Iconography and Our Foundation

Ward, Jenny Artwork 0557 Pentecost 06-09-09Icons are sacred images that reflect the physical, as well as spiritual, visible as well as invisible, ultimately, the human and the Divine. The worldview which is intrinsic to Christianity is a joyous message and icons help us to understand and see it. It is an art form that was developed in the first century of Christianity using a direct visual language and use of space which speaks to the human heart. This direct use of color and space is sometimes also evident in drawings by children. Mike’s childhood drawings of his mom, dad and sister, as well as his drawing of the Blessed Mother holding the Infant Jesus, are good examples.

A photograph can be seen as a window into the world around us. An icon, alternatively, is a window into the invisible world showing not the things people are familiar with in their everyday lives but instead, the Kingdom to come. Icons are painted in order to show this other world, the new heaven and the new earth where Christ’s victory is complete, the victory of good over evil, of life over death. So, the realistic or naturalistic method of depiction is not suitable for the icon. It requires symbols or signs in which the kingdom to come can be suggested. That is why icons do not look the same as traditional portraits, they are highly symbolic.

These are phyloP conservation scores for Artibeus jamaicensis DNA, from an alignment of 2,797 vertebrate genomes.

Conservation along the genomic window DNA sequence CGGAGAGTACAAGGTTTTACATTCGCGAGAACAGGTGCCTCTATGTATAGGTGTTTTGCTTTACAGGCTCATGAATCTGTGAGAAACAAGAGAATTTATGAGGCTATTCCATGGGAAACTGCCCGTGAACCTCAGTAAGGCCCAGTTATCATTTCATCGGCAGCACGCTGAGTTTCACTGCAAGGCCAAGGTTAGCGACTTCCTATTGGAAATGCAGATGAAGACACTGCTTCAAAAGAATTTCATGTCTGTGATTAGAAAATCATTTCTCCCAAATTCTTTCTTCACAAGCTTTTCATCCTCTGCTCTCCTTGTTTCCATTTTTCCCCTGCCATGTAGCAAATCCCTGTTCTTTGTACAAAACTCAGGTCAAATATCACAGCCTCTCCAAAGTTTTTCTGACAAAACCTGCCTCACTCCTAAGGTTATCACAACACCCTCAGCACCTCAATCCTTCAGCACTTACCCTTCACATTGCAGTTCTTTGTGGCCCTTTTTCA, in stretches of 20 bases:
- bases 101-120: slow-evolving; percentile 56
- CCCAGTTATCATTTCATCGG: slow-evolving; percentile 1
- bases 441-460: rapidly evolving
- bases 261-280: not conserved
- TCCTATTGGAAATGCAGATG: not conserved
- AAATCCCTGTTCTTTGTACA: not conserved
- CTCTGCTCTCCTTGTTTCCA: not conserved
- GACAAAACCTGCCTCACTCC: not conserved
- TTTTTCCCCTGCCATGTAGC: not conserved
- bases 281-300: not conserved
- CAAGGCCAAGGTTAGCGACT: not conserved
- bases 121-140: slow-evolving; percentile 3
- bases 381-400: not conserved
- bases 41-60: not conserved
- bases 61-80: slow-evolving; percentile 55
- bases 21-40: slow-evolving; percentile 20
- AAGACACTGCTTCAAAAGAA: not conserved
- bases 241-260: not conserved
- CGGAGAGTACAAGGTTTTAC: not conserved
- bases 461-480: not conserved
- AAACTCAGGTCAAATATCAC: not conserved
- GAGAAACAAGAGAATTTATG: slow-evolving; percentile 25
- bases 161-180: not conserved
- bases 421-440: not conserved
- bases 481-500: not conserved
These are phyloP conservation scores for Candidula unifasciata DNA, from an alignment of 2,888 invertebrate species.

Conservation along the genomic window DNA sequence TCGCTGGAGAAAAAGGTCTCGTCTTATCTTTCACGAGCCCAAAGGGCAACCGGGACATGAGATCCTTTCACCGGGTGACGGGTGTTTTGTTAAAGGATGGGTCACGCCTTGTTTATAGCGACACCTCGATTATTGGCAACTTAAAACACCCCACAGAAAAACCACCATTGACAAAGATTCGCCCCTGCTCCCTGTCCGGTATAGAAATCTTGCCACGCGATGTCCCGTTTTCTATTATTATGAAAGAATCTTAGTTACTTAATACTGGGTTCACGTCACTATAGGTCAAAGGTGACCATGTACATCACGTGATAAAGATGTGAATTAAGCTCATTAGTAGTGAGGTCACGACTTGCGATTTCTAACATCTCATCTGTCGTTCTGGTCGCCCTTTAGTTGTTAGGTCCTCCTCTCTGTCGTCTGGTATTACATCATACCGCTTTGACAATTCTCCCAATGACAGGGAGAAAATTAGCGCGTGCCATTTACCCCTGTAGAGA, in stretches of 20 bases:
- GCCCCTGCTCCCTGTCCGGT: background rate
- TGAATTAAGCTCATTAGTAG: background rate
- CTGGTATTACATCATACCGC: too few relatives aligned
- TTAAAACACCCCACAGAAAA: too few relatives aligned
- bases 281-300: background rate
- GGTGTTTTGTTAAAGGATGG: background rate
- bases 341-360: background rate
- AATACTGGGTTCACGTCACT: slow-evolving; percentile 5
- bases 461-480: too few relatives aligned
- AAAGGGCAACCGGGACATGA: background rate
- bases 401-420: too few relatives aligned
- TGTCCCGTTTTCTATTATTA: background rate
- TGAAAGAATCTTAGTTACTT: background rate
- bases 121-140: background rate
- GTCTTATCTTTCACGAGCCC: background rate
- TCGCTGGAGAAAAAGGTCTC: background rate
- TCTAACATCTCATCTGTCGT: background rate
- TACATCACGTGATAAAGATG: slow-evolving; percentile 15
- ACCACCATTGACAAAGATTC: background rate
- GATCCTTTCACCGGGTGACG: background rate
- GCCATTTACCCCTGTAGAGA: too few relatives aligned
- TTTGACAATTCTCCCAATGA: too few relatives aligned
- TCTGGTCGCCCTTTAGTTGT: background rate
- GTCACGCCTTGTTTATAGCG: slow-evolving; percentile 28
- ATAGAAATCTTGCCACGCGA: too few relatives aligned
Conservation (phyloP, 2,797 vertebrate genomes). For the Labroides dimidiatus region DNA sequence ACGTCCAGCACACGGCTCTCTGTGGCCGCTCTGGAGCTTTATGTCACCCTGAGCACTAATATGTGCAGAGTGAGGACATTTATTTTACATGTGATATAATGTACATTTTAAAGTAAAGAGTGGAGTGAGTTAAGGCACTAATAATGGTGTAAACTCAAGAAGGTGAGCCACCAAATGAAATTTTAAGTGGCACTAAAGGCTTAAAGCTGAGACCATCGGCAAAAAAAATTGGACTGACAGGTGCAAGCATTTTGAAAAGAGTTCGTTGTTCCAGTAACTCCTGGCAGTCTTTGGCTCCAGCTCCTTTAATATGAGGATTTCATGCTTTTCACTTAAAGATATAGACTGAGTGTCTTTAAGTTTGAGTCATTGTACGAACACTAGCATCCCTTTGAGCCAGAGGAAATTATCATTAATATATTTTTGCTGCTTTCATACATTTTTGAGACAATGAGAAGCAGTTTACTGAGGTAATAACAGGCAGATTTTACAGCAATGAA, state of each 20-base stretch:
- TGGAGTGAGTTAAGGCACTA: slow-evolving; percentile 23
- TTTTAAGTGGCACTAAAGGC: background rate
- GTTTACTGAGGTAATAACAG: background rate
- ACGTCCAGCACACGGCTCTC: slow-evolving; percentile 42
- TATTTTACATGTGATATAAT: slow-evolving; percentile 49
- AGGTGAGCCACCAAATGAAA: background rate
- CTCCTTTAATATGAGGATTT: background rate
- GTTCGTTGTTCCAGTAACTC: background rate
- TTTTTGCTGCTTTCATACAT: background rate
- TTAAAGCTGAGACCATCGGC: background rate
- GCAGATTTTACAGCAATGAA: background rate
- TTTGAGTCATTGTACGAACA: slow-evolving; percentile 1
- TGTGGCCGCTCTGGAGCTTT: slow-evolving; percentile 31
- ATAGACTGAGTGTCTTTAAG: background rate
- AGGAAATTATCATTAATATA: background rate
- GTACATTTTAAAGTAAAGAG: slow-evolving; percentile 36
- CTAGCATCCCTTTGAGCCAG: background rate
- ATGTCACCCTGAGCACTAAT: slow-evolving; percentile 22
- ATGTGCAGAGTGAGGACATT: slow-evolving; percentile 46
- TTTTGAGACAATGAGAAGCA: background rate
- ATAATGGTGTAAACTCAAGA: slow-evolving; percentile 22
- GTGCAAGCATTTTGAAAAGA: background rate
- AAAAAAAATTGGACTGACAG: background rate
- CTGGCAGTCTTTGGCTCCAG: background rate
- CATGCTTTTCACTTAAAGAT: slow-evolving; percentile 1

The Prosopon School of Iconology (www.prosoponschool.org) passes on this ancient sacred form of Christian art. The school’s instructors travel from place to place and conduct workshops teaching these techniques. Iconic, The Studio for Ancient Christian Painting Techniques hosts Prosopon instructors several times each year. Traditionally, the first icon taught to every student of the Prosopon School is St. Michael the Archangel. At Iconic, we also remember Michael Ward.